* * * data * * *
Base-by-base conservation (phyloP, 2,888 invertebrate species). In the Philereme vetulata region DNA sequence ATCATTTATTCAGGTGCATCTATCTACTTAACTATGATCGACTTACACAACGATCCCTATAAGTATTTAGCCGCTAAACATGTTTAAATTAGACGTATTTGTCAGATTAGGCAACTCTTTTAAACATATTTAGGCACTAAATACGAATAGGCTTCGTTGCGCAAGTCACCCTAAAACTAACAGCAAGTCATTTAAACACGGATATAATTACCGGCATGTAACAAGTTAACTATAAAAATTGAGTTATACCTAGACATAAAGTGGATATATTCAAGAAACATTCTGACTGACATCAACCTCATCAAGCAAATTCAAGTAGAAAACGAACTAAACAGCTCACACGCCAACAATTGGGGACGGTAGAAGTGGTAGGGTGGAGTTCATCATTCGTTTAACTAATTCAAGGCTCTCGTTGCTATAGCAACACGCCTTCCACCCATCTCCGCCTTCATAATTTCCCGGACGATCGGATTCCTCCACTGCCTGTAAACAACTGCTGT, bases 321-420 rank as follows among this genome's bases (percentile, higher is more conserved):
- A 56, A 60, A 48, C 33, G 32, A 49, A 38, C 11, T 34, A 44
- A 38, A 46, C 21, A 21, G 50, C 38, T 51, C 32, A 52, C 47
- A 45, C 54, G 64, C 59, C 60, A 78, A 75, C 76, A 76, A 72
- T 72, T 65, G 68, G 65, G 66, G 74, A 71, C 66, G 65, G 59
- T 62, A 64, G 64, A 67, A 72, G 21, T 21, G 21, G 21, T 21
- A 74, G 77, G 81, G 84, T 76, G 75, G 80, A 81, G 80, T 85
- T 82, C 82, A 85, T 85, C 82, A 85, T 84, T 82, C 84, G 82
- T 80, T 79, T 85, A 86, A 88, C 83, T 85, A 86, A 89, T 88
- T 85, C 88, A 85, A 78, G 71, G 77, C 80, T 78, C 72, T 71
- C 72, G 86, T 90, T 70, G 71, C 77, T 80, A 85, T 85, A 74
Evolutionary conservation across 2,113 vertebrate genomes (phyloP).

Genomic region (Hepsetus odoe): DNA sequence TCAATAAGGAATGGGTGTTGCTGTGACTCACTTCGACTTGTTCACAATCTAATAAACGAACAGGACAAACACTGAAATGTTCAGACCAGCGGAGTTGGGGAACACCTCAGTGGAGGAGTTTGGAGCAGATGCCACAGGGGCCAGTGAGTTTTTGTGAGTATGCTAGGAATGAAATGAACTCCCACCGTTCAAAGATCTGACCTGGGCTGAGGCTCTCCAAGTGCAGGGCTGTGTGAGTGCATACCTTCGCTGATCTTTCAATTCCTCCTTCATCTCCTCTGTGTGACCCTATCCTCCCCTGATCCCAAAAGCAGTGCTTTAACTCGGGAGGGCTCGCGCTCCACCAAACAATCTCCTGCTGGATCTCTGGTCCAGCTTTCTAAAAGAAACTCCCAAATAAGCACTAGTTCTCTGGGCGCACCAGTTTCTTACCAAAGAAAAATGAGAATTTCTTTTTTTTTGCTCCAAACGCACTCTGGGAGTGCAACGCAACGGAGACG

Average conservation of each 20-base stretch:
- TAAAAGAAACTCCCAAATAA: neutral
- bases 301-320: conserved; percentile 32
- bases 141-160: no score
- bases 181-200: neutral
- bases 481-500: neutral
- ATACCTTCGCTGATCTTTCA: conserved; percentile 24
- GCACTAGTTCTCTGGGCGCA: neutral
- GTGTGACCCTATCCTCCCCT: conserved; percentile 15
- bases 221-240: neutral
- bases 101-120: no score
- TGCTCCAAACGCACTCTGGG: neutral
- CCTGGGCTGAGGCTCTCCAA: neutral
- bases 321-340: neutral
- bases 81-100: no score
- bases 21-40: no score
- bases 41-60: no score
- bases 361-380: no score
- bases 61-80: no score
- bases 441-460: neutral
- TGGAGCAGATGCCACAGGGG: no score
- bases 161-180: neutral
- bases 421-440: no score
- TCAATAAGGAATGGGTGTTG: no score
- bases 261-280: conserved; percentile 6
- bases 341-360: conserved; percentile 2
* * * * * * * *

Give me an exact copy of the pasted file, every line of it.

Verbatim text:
Base-by-base conservation (phyloP, 2,888 invertebrate species). In the Philereme vetulata region DNA sequence ATCATTTATTCAGGTGCATCTATCTACTTAACTATGATCGACTTACACAACGATCCCTATAAGTATTTAGCCGCTAAACATGTTTAAATTAGACGTATTTGTCAGATTAGGCAACTCTTTTAAACATATTTAGGCACTAAATACGAATAGGCTTCGTTGCGCAAGTCACCCTAAAACTAACAGCAAGTCATTTAAACACGGATATAATTACCGGCATGTAACAAGTTAACTATAAAAATTGAGTTATACCTAGACATAAAGTGGATATATTCAAGAAACATTCTGACTGACATCAACCTCATCAAGCAAATTCAAGTAGAAAACGAACTAAACAGCTCACACGCCAACAATTGGGGACGGTAGAAGTGGTAGGGTGGAGTTCATCATTCGTTTAACTAATTCAAGGCTCTCGTTGCTATAGCAACACGCCTTCCACCCATCTCCGCCTTCATAATTTCCCGGACGATCGGATTCCTCCACTGCCTGTAAACAACTGCTGT, bases 321-420 rank as follows among this genome's bases (percentile, higher is more conserved):
- A 56, A 60, A 48, C 33, G 32, A 49, A 38, C 11, T 34, A 44
- A 38, A 46, C 21, A 21, G 50, C 38, T 51, C 32, A 52, C 47
- A 45, C 54, G 64, C 59, C 60, A 78, A 75, C 76, A 76, A 72
- T 72, T 65, G 68, G 65, G 66, G 74, A 71, C 66, G 65, G 59
- T 62, A 64, G 64, A 67, A 72, G 21, T 21, G 21, G 21, T 21
- A 74, G 77, G 81, G 84, T 76, G 75, G 80, A 81, G 80, T 85
- T 82, C 82, A 85, T 85, C 82, A 85, T 84, T 82, C 84, G 82
- T 80, T 79, T 85, A 86, A 88, C 83, T 85, A 86, A 89, T 88
- T 85, C 88, A 85, A 78, G 71, G 77, C 80, T 78, C 72, T 71
- C 72, G 86, T 90, T 70, G 71, C 77, T 80, A 85, T 85, A 74
Evolutionary conservation across 2,113 vertebrate genomes (phyloP).

Genomic region (Hepsetus odoe): DNA sequence TCAATAAGGAATGGGTGTTGCTGTGACTCACTTCGACTTGTTCACAATCTAATAAACGAACAGGACAAACACTGAAATGTTCAGACCAGCGGAGTTGGGGAACACCTCAGTGGAGGAGTTTGGAGCAGATGCCACAGGGGCCAGTGAGTTTTTGTGAGTATGCTAGGAATGAAATGAACTCCCACCGTTCAAAGATCTGACCTGGGCTGAGGCTCTCCAAGTGCAGGGCTGTGTGAGTGCATACCTTCGCTGATCTTTCAATTCCTCCTTCATCTCCTCTGTGTGACCCTATCCTCCCCTGATCCCAAAAGCAGTGCTTTAACTCGGGAGGGCTCGCGCTCCACCAAACAATCTCCTGCTGGATCTCTGGTCCAGCTTTCTAAAAGAAACTCCCAAATAAGCACTAGTTCTCTGGGCGCACCAGTTTCTTACCAAAGAAAAATGAGAATTTCTTTTTTTTTGCTCCAAACGCACTCTGGGAGTGCAACGCAACGGAGACG

Average conservation of each 20-base stretch:
- TAAAAGAAACTCCCAAATAA: neutral
- bases 301-320: conserved; percentile 32
- bases 141-160: no score
- bases 181-200: neutral
- bases 481-500: neutral
- ATACCTTCGCTGATCTTTCA: conserved; percentile 24
- GCACTAGTTCTCTGGGCGCA: neutral
- GTGTGACCCTATCCTCCCCT: conserved; percentile 15
- bases 221-240: neutral
- bases 101-120: no score
- TGCTCCAAACGCACTCTGGG: neutral
- CCTGGGCTGAGGCTCTCCAA: neutral
- bases 321-340: neutral
- bases 81-100: no score
- bases 21-40: no score
- bases 41-60: no score
- bases 361-380: no score
- bases 61-80: no score
- bases 441-460: neutral
- TGGAGCAGATGCCACAGGGG: no score
- bases 161-180: neutral
- bases 421-440: no score
- TCAATAAGGAATGGGTGTTG: no score
- bases 261-280: conserved; percentile 6
- bases 341-360: conserved; percentile 2